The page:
Needs immediate attention (increased risk of meningitis)
What is a furuncle?
boil from infected hair follicle
What is atresia?
absence or closure of ear canal?
What is exostosis?
small hard bony nodules in ear canal)
hypertrophic bone which is more common in cold water swimmers
benign--doesn’t require treatment
What is the annulus?
fibrous outer ring of TM
Where can the cone of light be seen?
triangular reflection on TM;
RT ear (5 o’clock)
LT ear (7 o’clock)
What is the indication of a retracted drum?
- vacuum in middle ear from blocked eustachian
- tube &/or serous otitis media
- evidenced by prominent landmarks,
- distorted or absent light reflex, decreased mobility of drum
What are signs of serous otitis?
Yellow-amber color TM
Air bubbles behind drum
What are signs of otitis media?
• Bright red TM
Loss of landmarks
- Symptoms of acute TM perforation
- (1)Ear pain
- (2) Pain stops with popping sensation
- (3)Purulent drainage seen in ear canal
What is the Weber test?
- Place the tuning fork on top of head
- (should hear sound in both ears equally) – describe as “sound equalizes bilaterally”
- • Conductive Loss (sound lateralizes to
- the “bad” ear)
- With a blocked ear drum, the outside noise does not mask sound, thus, sound is conducted through bone to the “bad” ear.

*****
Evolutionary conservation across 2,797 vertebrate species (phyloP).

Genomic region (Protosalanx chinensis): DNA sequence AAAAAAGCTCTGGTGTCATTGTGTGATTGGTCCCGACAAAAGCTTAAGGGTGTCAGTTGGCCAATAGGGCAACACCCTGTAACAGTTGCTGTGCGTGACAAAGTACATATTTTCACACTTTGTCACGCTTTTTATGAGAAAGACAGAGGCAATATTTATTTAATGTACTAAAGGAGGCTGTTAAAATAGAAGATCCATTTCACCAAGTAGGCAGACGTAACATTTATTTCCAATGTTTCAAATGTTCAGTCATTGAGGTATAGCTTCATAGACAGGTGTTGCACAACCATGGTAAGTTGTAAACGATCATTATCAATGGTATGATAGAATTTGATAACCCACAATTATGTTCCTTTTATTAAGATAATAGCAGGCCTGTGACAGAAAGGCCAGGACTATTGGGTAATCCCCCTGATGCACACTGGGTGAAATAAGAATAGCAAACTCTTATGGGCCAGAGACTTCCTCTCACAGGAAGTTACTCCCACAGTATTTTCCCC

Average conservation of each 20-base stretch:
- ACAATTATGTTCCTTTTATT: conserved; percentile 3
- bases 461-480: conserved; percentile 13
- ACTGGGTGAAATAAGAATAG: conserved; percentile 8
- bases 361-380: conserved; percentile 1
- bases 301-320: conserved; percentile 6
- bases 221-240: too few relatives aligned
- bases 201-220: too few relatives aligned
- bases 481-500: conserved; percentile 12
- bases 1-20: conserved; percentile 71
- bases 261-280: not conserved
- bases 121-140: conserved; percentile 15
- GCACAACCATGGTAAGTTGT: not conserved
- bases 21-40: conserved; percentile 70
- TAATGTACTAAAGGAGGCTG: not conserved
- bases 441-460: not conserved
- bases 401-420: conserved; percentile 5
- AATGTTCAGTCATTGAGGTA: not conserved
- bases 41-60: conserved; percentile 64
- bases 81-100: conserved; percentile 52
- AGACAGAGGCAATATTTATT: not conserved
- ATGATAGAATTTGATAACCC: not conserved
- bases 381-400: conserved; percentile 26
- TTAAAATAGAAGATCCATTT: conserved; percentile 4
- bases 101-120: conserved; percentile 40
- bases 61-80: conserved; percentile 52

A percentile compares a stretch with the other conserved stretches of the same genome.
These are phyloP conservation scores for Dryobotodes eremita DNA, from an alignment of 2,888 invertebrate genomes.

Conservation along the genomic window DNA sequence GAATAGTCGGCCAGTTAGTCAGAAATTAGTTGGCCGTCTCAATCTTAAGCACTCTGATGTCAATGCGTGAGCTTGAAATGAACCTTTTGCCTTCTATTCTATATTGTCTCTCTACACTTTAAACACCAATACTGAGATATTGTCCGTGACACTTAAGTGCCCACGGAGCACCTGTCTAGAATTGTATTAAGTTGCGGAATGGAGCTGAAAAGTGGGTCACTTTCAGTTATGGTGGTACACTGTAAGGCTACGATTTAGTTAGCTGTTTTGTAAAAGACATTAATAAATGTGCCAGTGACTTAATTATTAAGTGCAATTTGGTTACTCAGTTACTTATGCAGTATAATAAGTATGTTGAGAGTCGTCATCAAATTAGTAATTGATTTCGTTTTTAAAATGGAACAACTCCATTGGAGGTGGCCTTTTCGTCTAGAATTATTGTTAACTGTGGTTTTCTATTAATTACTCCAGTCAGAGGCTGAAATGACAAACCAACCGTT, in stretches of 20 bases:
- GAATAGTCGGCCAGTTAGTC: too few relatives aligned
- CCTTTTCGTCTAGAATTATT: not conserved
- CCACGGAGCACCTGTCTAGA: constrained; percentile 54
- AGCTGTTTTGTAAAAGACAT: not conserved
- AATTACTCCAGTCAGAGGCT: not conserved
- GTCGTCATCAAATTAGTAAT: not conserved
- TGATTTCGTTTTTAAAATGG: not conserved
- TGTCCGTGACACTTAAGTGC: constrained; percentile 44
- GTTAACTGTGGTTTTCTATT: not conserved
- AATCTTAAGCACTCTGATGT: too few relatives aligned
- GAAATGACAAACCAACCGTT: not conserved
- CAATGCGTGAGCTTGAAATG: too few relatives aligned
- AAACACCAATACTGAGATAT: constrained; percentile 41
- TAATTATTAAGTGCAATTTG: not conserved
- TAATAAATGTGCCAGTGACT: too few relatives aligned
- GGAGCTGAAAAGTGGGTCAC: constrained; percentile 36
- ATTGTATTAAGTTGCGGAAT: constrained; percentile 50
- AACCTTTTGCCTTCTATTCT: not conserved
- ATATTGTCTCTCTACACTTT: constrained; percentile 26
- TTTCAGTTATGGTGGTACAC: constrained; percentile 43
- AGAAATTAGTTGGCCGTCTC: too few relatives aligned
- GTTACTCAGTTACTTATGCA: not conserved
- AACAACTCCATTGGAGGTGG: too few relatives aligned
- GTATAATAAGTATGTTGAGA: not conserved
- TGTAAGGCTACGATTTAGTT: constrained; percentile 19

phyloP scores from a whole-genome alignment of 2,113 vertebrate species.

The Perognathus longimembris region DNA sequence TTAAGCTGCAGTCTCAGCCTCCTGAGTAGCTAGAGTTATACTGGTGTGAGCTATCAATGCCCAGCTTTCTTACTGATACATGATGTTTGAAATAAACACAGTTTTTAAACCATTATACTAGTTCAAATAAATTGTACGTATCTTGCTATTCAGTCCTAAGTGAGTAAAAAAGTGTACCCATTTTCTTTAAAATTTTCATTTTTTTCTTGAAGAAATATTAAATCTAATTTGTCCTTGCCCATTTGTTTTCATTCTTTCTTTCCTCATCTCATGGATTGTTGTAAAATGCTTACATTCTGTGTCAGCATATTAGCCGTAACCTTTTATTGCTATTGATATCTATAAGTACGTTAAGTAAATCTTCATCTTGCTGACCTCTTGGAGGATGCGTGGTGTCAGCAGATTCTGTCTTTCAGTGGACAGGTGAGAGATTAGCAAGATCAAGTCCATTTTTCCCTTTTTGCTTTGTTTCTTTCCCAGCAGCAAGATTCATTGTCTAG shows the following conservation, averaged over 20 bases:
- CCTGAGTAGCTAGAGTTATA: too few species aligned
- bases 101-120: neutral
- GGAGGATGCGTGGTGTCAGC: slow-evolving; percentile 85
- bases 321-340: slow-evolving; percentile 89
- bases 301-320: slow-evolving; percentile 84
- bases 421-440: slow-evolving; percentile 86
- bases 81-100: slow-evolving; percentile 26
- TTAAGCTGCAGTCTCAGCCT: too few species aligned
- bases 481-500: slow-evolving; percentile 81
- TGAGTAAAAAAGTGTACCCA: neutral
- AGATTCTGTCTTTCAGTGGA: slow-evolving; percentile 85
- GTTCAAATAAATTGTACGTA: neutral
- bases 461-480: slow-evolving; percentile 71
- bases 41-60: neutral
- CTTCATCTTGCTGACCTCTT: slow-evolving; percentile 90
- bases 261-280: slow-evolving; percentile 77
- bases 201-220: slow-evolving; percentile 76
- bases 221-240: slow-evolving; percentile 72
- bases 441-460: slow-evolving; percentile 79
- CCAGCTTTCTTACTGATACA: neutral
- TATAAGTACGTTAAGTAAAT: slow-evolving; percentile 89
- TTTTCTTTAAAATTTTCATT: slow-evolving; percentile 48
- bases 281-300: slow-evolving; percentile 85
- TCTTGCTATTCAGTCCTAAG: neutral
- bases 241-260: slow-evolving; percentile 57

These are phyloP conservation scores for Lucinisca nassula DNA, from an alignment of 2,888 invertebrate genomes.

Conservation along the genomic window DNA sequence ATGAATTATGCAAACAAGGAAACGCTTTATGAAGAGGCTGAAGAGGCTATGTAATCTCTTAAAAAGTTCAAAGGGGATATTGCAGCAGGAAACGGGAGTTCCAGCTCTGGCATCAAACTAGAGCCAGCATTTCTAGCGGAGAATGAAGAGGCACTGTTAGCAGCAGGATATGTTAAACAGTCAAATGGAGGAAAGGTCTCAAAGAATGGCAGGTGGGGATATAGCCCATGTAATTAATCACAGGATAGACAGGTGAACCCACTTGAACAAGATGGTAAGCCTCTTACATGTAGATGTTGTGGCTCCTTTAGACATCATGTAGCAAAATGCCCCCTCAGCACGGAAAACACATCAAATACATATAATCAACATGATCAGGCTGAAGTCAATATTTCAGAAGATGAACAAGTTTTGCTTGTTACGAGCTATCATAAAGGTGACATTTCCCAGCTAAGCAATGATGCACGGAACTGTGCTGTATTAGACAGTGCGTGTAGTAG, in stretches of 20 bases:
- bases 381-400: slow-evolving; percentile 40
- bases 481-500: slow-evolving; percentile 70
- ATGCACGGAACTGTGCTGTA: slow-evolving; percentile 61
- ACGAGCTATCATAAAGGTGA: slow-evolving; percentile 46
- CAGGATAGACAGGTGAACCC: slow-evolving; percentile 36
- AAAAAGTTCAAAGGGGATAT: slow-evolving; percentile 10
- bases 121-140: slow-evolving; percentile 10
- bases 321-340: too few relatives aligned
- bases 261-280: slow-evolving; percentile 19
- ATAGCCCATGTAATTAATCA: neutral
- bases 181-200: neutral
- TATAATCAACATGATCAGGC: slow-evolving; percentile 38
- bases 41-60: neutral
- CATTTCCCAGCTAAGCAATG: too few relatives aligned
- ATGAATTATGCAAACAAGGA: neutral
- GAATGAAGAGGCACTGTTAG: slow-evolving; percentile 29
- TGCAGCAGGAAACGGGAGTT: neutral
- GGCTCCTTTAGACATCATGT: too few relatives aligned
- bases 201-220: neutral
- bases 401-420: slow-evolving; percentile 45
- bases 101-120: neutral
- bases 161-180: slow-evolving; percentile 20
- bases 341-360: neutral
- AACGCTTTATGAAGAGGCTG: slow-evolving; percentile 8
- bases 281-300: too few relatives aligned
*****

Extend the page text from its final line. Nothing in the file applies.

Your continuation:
- (e.g., otitis media)
• Sensorineural Loss (sound lateralizes to the “good” ear)
Sound lateralizes to the good ear when the “bad’ ear can't conduct sound (either by bone or air conduction)
- • If sound goes to the good ear—that’s
- bad (this indicates that the bad ear is not conducting sound (through bone or air) & may
- have a sensorineural problem
- • If sound goes to the bad ear—that’s
- good (this indicates that the bad ear is able to conduct sound and does not have a sensorineural
How is the rinnae test conducted
• Place the tuning fork over the mastoid bone, then at the external auditory canal
• Norm: AC > BC (~ 2 : 1)
• Conductive Loss: BC > AC (can't hear sound when tuning fork is placed by external ear canal)
• Sensorineural Loss: AC > BC (but, both are diminished)
What is Romberg test?
tests cerebellum proprioception (vestibular apparatus in inner ear)
- Stand with feet together, arms at sides, eyes closed approx 20 sec.
- Observe balance
Positive Romberg = unsteady balance (falling out of stance)
What is an acoustic neuroma?
benign tumor on the acoustic nerve
What is otosclerosis?
- • Hereditary
- condition resulting in fixation of the stapes (doesn’t conduct sound through oval window to inner ear)
SXS: tinnitis, progressive conductive hearing loss
Occurs in late teens to early 30s
What is labyrithitis
inflammation of the labyrinth of inner ear (may cause total sensorineural hearing loss on the affected side)
complication of URI
S/S: vertigo (increases with head movement) & nystagmus
What is Meniere Disease?
• affects the vestibular labyrinth leading to profound sensorineural hearing loss
SXS: attacks of vertigo, tinnitis, progressive hearing loss
Unilateral or bilateral